1. At a price per share of $48.77, corresponding to that $62.5 billion valuation. Other T. Rowe funds might also hold Uber; this is the one I found.

  2. Similarly, if you bought shares of the Fidelity Blue Chip Growth Fund two months ago, about 1 percent of your money was going into shares of Uber at about a $50 billion valuation.

  3. If they didn't, then everything I have ever believed in is a lie, and I quit, and they should too.

  4. Get it? Get it? GET IT?

  5. And you are pretty close in time to their decision. I mean, you're like a month and a half away, but that's not so far for a private market that doesn't trade that much.

  6. I'm not alone. Pseudonymous financial Twitterer Ivan the K worries about this offering "as a franchise matter," and writes:

    I can imagine the fights between the bankers and the senior brokerage management on this one. "We need to do this to get the IPO business!"

    That's probably about right, though I imagine there are plenty of people on the brokerage side who like the idea of being able to offer their high-net-worth clients shares in the hottest private company since Facebook.

  7. In the extremely nontechnical sense; it's not a '40 Act mutual fund at all.

  8. Here.

    • Balance sheet: Assets = shares of Uber that New Rider buys times current valuation, which, since Uber is constantly raising money, is always publicly available. Liabilities = none to speak of (I hope? Maybe it's a levered Uber fund?), just investors' equity.
    • Income statement: Income = 0.25 percent annual performance fee. Expenses = paying that fee to Morgan Stanley.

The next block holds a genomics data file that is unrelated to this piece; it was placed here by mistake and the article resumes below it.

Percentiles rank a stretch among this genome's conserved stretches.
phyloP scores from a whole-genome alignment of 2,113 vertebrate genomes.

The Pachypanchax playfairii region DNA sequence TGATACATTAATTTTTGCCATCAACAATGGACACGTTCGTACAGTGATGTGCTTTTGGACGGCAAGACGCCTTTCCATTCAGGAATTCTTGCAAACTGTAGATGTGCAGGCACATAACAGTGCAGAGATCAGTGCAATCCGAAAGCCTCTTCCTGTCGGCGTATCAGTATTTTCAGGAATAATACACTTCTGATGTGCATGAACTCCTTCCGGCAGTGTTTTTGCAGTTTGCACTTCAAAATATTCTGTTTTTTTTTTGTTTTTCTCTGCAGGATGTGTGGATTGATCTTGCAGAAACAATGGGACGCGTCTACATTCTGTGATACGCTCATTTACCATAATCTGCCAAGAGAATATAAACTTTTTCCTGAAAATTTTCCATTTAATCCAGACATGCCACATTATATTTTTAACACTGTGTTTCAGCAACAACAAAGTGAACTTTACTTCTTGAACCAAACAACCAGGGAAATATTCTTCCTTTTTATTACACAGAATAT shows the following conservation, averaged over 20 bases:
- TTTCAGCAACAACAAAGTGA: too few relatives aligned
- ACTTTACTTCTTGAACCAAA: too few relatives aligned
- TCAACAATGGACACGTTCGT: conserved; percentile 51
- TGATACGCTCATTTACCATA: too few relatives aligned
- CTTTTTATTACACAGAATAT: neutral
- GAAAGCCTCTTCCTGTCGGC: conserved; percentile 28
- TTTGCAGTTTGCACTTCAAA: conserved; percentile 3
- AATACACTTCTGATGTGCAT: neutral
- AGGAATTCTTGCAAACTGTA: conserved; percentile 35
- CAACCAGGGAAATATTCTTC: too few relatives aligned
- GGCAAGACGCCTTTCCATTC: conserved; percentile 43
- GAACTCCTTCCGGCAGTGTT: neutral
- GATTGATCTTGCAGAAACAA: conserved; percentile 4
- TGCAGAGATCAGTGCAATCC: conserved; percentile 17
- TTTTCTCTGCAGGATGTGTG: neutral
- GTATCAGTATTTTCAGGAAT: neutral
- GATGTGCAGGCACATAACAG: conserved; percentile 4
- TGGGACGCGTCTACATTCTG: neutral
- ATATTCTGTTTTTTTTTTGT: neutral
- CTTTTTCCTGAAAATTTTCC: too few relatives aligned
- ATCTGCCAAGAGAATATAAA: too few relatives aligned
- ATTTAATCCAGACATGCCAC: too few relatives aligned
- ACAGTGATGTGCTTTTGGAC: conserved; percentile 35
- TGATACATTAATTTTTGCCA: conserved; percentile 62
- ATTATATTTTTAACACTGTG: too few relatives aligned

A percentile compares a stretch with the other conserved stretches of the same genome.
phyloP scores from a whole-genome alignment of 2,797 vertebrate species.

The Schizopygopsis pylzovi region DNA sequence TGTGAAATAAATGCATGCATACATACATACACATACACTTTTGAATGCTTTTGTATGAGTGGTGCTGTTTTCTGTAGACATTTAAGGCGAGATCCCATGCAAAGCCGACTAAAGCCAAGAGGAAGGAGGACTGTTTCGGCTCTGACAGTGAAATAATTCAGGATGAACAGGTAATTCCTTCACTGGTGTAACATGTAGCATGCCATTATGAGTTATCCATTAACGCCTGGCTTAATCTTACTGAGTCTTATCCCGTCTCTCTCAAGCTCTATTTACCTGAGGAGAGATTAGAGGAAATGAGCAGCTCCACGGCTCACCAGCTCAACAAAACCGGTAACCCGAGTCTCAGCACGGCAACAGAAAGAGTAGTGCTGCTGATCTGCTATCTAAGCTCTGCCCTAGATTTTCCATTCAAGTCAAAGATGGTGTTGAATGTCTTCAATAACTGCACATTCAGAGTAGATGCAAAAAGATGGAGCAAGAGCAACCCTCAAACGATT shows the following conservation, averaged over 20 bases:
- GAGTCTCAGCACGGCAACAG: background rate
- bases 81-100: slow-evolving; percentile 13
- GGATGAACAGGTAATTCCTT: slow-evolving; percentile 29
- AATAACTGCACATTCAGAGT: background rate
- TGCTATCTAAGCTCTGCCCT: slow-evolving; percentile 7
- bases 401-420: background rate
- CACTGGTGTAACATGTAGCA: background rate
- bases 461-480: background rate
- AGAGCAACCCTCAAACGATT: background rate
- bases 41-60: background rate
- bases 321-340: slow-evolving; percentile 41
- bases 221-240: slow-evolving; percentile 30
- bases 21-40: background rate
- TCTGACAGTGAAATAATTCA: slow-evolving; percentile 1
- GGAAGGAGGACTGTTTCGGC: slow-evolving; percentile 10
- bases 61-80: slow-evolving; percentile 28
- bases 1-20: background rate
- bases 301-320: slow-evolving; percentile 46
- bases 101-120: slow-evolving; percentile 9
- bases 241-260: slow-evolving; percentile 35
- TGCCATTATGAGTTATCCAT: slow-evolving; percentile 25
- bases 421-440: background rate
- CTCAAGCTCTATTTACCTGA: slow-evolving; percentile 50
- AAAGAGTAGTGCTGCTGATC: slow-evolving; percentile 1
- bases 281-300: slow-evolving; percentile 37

• Cash flow statement: Same. (Actually perhaps the fee is capitalized upfront rather than paid by investors annually, I don't know, but whatever.)
  9. Previous financing rounds did include financial information, which confirmed that Uber loses quite a bit of money.

  10. I mean, technically negative whatever is lower than 15, though I doubt that argument will appeal to too many disciplined value investors.

  11. To get a sense of the Facebook frenzy, take a look at this article from around that time. It includes an analyst saying "Half the people talking about the Facebook IPO probably don't know what IPO stands for," and then, much further down, a retail investor complaining that "Initially Over-Priced is what IPO should stand for." That's not even the right order of the letters!

  12. Not really. It's not like they're reading the rest of the 290 pages either. 

  13. These facts have some arguable relevance to debates about whether Uber, unicorns, tech, etc. are in a bubble, if you are interested in those debates.

  14. Sort of.

This column does not necessarily reflect the opinion of the editorial board or Bloomberg LP and its owners.

To contact the author of this story:
Matt Levine at mlevine51@bloomberg.net

To contact the editor responsible for this story:
Zara Kessler at zkessler@bloomberg.net